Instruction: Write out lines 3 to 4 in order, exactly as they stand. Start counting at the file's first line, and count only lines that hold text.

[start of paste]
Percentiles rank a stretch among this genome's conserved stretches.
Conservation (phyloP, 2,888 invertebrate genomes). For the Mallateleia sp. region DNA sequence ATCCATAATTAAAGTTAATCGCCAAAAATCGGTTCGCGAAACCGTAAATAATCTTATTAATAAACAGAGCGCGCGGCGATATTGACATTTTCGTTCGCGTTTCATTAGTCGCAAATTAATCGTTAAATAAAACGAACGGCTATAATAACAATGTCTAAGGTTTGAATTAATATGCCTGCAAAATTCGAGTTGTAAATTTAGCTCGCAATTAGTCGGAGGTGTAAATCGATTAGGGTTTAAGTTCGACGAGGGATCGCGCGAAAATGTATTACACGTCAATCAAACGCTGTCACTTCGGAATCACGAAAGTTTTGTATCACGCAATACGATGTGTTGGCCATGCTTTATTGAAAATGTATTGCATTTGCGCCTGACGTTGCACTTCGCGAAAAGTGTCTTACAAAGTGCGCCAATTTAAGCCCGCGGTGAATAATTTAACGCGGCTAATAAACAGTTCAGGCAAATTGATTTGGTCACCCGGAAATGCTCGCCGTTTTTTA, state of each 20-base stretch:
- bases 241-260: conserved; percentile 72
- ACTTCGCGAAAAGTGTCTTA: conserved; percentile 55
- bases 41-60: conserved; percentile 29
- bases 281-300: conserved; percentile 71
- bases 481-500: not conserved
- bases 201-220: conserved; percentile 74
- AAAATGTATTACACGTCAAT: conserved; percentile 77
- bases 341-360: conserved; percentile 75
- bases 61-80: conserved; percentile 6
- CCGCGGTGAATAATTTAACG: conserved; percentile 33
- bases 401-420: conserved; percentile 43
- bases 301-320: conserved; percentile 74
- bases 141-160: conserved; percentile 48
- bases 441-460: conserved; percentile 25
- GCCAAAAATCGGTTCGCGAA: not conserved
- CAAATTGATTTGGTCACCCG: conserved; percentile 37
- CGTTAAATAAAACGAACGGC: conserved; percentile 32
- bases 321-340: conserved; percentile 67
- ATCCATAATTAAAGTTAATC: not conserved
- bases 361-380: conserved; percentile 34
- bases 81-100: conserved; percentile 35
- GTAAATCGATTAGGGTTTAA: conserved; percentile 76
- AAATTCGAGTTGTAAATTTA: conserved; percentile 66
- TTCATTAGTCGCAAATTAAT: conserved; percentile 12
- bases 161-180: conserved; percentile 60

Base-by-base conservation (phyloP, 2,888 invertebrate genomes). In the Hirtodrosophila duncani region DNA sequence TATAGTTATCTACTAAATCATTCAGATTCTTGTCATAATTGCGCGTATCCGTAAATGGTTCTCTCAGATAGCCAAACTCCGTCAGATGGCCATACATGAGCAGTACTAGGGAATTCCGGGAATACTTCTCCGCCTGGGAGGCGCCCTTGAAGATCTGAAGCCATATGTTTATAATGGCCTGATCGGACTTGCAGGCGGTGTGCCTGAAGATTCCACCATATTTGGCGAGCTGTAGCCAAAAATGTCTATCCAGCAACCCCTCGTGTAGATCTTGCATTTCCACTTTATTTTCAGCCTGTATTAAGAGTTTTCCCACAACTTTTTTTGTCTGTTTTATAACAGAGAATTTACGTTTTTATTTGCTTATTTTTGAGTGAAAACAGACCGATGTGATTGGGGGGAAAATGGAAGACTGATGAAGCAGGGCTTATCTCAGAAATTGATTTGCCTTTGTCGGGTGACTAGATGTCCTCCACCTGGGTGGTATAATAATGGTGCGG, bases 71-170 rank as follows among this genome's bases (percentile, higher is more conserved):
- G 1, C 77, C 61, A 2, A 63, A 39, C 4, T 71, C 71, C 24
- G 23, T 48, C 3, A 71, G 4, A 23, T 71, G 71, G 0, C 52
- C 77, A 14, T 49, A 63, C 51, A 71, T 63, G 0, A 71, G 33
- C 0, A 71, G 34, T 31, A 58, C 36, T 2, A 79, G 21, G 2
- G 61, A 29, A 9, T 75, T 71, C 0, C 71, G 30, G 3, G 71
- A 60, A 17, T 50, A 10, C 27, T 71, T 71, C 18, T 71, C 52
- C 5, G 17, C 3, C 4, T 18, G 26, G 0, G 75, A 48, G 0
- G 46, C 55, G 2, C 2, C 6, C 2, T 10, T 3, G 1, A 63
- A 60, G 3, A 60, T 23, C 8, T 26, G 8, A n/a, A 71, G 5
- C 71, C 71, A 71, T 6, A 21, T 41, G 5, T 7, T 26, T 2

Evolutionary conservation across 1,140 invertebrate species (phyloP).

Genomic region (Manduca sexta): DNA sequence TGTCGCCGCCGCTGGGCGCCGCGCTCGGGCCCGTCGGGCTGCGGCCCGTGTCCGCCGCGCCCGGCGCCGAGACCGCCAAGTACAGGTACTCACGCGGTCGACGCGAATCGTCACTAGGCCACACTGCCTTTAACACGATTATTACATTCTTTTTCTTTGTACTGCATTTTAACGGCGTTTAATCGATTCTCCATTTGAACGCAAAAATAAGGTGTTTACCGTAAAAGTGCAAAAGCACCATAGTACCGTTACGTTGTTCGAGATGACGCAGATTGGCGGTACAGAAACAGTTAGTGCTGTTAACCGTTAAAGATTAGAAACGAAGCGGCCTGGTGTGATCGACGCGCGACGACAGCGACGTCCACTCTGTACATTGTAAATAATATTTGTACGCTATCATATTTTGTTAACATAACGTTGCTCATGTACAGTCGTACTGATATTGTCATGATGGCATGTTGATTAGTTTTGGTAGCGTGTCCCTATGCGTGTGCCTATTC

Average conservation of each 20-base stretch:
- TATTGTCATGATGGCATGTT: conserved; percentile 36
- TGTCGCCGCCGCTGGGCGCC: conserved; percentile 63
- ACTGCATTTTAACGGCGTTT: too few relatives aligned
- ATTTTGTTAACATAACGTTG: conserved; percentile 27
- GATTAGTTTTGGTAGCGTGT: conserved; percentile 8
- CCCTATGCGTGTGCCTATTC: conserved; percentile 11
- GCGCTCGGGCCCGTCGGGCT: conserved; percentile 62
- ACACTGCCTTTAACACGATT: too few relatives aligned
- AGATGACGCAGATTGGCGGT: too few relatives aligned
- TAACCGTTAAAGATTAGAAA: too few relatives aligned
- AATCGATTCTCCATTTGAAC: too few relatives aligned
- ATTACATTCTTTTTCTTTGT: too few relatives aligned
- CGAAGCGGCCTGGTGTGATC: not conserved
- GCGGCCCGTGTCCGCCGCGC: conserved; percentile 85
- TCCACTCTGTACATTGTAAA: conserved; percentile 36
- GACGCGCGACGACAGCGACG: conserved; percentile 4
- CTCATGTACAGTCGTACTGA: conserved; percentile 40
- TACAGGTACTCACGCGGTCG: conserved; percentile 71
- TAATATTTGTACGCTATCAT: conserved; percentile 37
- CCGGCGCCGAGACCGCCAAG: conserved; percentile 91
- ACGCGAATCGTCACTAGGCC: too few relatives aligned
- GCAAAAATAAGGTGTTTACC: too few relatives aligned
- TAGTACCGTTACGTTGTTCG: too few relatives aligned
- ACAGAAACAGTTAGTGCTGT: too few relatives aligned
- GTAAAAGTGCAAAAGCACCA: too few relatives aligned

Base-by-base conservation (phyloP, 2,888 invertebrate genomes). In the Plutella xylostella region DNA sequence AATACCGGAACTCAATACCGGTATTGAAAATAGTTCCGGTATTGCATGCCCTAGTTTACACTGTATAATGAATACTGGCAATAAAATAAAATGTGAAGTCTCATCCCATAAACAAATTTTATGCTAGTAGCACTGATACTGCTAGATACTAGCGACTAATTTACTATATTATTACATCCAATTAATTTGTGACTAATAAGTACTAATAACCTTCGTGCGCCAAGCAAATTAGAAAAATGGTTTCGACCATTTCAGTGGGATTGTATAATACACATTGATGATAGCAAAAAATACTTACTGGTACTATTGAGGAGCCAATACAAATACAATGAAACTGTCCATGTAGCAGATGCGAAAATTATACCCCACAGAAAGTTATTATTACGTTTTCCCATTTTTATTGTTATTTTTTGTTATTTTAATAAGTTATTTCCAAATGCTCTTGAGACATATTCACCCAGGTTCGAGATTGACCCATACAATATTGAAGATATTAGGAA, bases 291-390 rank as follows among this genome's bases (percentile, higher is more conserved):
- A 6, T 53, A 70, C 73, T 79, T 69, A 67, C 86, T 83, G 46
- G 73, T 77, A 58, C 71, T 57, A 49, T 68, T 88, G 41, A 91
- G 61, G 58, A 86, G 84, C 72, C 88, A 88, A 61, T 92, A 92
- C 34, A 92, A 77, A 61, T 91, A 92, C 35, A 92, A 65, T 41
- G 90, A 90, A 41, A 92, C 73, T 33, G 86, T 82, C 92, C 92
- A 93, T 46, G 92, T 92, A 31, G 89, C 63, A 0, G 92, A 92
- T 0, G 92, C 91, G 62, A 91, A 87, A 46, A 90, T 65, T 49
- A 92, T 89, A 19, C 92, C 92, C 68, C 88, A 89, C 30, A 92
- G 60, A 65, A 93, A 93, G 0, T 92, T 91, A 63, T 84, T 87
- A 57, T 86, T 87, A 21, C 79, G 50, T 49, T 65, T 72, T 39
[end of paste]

- bases 241-260: conserved; percentile 72
- ACTTCGCGAAAAGTGTCTTA: conserved; percentile 55